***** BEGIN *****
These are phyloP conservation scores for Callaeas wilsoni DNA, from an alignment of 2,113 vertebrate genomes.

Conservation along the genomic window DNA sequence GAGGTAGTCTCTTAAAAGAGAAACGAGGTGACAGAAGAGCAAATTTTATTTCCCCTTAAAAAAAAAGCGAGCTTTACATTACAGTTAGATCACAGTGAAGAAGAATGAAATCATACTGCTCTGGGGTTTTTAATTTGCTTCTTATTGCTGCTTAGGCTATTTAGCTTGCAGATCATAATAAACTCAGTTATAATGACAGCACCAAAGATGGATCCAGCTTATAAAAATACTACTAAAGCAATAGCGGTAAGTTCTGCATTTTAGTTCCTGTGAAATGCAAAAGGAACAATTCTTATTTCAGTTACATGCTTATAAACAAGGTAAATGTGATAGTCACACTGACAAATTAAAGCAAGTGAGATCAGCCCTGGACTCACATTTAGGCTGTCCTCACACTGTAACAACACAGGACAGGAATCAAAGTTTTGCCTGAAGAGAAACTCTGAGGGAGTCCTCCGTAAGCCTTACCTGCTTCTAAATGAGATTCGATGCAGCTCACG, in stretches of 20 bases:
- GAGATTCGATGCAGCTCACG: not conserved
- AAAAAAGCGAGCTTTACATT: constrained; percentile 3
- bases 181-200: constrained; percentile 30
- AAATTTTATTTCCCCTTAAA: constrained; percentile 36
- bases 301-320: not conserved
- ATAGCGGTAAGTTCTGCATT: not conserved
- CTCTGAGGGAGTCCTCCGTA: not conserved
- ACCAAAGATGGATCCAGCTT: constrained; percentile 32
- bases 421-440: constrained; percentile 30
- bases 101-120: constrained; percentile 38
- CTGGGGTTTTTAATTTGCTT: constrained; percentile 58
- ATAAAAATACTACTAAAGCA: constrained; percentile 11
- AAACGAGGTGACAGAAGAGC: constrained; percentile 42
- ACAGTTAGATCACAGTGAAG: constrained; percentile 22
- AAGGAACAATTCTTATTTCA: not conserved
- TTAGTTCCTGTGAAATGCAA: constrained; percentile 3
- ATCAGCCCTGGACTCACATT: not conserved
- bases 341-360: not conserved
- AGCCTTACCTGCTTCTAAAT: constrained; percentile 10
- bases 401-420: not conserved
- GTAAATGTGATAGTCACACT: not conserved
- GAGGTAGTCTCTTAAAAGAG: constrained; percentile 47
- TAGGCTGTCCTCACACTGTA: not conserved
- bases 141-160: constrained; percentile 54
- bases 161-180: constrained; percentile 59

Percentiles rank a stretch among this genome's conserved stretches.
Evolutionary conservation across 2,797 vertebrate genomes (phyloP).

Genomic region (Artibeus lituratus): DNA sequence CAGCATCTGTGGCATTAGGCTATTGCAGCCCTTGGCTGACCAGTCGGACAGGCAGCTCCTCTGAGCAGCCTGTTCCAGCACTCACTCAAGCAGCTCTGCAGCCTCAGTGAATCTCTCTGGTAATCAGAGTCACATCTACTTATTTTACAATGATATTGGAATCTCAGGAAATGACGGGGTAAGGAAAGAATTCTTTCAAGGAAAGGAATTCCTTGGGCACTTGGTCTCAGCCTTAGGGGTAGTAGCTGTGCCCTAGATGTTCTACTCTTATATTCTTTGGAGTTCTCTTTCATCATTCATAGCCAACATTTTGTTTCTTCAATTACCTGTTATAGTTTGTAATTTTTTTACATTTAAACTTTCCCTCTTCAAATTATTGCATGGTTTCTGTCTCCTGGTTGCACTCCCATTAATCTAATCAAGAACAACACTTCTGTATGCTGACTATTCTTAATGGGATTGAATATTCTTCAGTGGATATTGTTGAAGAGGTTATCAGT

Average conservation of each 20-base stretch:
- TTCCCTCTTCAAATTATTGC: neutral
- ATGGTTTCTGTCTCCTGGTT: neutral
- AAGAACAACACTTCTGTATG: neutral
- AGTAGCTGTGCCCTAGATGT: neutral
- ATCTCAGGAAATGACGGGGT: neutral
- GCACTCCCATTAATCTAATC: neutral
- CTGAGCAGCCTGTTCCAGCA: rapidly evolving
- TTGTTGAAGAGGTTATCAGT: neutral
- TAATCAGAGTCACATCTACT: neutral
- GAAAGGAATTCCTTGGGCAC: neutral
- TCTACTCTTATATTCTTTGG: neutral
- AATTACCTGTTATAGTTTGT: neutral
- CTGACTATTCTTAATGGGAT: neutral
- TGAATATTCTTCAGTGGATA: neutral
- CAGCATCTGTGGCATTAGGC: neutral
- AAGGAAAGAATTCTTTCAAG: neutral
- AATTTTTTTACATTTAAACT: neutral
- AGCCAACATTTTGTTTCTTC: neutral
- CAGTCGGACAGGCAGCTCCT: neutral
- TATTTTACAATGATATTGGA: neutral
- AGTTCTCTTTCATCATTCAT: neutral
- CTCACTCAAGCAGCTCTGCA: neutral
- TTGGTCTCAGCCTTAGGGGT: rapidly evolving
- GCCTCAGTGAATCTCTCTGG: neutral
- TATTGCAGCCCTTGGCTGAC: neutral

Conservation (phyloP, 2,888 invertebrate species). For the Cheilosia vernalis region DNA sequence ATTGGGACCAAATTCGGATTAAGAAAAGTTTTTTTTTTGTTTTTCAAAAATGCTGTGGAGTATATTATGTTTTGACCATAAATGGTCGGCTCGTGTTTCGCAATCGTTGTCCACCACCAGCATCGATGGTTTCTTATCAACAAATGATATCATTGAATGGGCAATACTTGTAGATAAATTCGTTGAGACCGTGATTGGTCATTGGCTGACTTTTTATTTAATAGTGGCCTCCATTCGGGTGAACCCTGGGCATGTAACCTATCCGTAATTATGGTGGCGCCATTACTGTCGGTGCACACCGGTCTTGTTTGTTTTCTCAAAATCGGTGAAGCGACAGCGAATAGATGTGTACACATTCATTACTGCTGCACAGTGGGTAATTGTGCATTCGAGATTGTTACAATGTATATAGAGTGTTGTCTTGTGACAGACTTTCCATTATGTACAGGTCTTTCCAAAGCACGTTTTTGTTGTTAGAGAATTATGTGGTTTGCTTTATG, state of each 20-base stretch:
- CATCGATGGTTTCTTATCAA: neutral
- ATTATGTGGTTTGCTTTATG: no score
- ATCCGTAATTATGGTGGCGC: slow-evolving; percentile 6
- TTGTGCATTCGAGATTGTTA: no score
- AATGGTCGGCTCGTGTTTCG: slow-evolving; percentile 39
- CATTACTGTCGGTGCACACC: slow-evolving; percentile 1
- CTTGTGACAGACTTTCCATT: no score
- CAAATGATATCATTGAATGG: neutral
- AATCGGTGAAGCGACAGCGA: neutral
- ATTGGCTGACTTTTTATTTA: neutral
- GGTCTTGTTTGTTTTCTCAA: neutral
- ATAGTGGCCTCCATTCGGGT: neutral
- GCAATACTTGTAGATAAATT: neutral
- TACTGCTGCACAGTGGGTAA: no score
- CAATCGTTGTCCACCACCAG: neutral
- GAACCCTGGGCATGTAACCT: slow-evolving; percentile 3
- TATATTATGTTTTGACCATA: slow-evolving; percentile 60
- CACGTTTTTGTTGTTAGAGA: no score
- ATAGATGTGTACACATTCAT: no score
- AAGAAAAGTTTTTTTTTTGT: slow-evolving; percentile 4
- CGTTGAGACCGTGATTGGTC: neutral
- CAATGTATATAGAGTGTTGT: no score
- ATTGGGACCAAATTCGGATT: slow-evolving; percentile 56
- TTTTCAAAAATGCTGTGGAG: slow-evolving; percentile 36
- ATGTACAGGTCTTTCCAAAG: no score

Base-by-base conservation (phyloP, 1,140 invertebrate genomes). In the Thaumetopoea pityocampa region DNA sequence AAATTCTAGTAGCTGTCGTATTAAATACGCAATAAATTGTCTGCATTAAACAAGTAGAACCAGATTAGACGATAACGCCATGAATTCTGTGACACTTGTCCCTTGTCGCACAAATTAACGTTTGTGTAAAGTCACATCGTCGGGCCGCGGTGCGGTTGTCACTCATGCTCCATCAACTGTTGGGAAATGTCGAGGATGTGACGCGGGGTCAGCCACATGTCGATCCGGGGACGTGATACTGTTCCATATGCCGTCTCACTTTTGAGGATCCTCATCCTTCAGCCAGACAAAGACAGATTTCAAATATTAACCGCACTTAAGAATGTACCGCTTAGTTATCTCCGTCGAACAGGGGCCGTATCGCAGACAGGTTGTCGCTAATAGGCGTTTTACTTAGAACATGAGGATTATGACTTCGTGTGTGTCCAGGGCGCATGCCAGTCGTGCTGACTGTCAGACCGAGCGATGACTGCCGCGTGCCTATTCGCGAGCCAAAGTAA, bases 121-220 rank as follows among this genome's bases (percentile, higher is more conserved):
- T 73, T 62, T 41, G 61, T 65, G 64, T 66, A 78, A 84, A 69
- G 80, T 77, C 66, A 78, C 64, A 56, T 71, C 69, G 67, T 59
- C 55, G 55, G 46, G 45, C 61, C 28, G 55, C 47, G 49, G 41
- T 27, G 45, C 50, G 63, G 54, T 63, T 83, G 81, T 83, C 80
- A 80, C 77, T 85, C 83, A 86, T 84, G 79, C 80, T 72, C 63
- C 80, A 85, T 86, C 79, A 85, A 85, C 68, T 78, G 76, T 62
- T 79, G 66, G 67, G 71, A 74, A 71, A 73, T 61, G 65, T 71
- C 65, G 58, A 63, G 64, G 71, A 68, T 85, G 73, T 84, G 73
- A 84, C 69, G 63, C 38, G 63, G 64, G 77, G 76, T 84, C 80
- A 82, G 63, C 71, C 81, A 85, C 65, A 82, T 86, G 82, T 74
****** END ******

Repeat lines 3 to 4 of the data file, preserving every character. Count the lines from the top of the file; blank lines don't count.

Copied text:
- GAGATTCGATGCAGCTCACG: not conserved
- AAAAAAGCGAGCTTTACATT: constrained; percentile 3